And now, the pea ace day ghghay cease tongs.

Dear Mr. Secretary:

Since the Committee’s previous meeting in late January, credit conditions have remained stringent and the economy has weakened. Overall, Federal Reserve policies have proved effective in forestalling a financial market crisis by effectively eliminating the possibility of another bank failure but concerns remain about the appropriate quoting of money markets rates, term financing and continued proper functioning of the money markets in the absence of these Fed programs. Expectations for economic growth in the first half of 2008 have continued to fall and a number of primary dealers judge the economy currently to be in recession. Housing remains a notable drag through a variety of channels and that weakness now is being augmented by a more cautious approach to spending by businesses and consumers. Forthcoming tax rebates likely will boost consumer spending in the months ahead but that lift will be temporary. On balance, the outlook for the economy will remain uncertain until credit conditions improve and financial intermediation begins to function more smoothly.

Inflation has remained somewhat elevated due to ongoing price increases for food and energy. Slowing economic growth has had a moderating effect on an array of other consumer prices, especially for credit-sensitive goods such as motor vehicles and household durables. Core consumer prices are increasing in a 2% to 2-1/2% range. Chances favor some improvement in these measures amid tight financial conditions, softer home prices and higher unemployment. Nonetheless, rising food and energy costs’ possible effect on inflation expectations may sustain concerns about inflationary pressures.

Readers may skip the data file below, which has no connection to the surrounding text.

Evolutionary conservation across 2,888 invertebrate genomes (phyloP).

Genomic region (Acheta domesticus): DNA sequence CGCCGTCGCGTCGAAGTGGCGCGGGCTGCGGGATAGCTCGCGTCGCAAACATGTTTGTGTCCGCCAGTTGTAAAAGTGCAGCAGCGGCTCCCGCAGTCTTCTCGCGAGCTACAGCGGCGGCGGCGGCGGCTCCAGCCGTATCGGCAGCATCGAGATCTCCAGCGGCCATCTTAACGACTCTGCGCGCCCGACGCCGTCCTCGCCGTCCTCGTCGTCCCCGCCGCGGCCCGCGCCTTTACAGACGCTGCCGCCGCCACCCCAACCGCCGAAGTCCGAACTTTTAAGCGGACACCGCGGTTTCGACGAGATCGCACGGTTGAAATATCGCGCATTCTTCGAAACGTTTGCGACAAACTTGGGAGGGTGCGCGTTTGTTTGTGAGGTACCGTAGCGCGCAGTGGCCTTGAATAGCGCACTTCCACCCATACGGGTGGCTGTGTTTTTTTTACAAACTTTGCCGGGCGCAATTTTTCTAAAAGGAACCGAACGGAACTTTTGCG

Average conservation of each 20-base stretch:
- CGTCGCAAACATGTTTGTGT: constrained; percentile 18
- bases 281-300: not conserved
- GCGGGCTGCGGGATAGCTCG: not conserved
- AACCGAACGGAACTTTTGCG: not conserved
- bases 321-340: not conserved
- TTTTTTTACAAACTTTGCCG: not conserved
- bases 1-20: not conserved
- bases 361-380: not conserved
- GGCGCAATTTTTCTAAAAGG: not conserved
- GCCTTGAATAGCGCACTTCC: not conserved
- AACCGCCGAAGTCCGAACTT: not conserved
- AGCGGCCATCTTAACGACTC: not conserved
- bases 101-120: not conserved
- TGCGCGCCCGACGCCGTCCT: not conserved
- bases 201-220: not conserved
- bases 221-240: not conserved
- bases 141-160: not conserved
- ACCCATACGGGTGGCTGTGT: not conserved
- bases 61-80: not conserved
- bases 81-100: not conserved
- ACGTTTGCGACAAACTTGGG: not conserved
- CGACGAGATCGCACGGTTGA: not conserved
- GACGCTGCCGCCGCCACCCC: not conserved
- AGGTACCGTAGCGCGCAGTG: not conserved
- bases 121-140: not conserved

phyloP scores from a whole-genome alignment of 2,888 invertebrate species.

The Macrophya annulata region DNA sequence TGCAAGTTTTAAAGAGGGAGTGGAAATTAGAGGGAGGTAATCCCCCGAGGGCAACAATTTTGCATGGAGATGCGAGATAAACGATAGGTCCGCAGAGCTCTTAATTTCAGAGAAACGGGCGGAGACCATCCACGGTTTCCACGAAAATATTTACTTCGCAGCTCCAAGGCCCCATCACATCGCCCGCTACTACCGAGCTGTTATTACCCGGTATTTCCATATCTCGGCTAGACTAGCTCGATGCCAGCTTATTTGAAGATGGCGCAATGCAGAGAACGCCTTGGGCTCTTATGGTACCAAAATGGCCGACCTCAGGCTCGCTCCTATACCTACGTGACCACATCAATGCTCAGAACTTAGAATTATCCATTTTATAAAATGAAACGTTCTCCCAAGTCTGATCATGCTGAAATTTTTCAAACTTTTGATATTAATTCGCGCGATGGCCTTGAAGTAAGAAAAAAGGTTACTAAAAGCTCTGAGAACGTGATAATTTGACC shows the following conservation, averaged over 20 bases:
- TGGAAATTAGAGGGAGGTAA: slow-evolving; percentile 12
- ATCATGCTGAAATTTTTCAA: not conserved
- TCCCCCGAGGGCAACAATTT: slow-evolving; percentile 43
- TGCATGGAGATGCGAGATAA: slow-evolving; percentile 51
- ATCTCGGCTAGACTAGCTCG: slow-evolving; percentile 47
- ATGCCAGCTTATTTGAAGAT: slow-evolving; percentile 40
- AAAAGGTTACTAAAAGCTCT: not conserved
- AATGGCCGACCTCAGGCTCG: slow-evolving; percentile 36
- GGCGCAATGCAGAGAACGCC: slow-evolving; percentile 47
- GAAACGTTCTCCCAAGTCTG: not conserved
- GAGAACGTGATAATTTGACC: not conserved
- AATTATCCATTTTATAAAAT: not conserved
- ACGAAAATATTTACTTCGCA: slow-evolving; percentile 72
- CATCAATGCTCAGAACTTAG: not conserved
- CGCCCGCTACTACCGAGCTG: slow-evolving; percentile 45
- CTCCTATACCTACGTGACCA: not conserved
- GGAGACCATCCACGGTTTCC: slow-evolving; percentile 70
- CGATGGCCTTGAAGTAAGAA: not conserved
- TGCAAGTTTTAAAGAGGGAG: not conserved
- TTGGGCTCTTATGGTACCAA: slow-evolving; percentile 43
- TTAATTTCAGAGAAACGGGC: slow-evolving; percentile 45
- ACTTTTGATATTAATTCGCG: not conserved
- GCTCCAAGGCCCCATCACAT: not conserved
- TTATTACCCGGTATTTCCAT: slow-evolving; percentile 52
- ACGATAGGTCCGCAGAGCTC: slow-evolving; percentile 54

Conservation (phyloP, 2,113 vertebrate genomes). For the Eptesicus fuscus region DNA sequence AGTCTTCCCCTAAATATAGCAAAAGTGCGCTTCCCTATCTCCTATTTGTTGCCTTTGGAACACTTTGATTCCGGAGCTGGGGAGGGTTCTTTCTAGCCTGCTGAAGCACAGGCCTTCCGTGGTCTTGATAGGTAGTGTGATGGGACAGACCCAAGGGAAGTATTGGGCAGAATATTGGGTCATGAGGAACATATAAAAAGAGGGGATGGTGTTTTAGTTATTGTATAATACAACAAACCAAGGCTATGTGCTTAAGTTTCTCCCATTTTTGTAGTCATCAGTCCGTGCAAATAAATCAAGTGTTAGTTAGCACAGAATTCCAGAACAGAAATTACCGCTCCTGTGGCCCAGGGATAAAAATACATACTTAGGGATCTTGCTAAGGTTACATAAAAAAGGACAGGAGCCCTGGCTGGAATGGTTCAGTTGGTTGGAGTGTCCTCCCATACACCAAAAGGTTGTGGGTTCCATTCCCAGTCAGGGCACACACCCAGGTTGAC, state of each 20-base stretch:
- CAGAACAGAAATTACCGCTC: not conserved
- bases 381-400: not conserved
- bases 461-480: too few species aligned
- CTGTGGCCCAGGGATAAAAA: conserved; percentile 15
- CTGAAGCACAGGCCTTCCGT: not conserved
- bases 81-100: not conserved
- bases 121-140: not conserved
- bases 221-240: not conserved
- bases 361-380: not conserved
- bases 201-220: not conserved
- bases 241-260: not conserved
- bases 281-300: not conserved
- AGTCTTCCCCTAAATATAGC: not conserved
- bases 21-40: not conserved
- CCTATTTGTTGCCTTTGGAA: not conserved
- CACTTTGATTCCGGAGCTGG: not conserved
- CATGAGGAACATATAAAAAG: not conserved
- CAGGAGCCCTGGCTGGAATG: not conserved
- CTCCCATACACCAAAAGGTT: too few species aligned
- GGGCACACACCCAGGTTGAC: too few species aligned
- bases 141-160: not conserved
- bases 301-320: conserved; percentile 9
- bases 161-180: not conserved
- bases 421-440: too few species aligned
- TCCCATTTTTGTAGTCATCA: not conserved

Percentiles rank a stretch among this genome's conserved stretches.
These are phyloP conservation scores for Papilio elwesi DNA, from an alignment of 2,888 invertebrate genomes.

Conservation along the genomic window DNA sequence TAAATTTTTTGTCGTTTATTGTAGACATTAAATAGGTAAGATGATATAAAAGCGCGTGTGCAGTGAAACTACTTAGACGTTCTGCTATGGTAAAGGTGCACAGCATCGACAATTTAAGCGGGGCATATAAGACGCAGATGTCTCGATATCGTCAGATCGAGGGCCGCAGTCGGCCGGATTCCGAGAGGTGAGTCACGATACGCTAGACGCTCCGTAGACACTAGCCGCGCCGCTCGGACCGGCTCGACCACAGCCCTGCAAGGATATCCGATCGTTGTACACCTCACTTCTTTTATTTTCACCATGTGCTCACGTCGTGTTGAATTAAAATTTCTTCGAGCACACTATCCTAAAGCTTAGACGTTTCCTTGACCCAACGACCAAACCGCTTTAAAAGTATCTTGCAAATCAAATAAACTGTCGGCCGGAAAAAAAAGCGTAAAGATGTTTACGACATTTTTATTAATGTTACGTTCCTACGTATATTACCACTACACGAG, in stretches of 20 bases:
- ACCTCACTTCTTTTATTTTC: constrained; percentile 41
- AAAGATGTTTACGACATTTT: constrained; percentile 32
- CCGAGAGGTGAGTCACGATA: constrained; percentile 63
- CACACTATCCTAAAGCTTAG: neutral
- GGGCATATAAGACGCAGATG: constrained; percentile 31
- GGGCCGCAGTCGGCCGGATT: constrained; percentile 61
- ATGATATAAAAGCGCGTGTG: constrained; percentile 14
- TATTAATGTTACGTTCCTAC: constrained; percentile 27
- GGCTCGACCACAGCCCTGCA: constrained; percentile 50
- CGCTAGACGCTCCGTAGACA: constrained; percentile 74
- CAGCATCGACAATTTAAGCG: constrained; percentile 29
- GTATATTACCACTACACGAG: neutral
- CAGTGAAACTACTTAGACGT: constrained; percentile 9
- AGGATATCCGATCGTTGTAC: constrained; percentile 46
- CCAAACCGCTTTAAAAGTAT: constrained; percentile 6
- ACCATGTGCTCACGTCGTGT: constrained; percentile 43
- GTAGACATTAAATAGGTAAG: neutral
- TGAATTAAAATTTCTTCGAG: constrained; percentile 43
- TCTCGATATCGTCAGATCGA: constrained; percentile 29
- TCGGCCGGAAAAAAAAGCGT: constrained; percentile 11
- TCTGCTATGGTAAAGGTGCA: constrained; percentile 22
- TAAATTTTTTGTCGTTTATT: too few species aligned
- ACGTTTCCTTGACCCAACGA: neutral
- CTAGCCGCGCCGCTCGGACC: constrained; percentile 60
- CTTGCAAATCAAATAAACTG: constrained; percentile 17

The steady tightening in financial conditions has led the Federal Reserve to lower the federal funds target rate to 2-1/4%. Futures markets anticipate another quarter-point reduction in the policy rate, followed by a period of stability. The shift in investor expectations for the path of monetary policy has contributed to the recent rise in market interest rates and the flattening of the U.S. Treasury yield curve.

The Federal government’s budget balance is deteriorating in fiscal year 2008. Weaker economic activity has dampened the pace of revenue collection and lifted growth in economically sensitive spending. A recent survey of primary dealers estimates that the deficit for the 2008 fiscal year ending in September will exceed $400 billion with some economists expecting a deficit of more than $500 billion–a significant deterioration from fiscal 2007’s deficit of $163 billion. Economic stimulus measures will complement the forces widening the budget deficit. This year’s shortfall may surpass fiscal year 2004 as the largest on record in nominal dollars.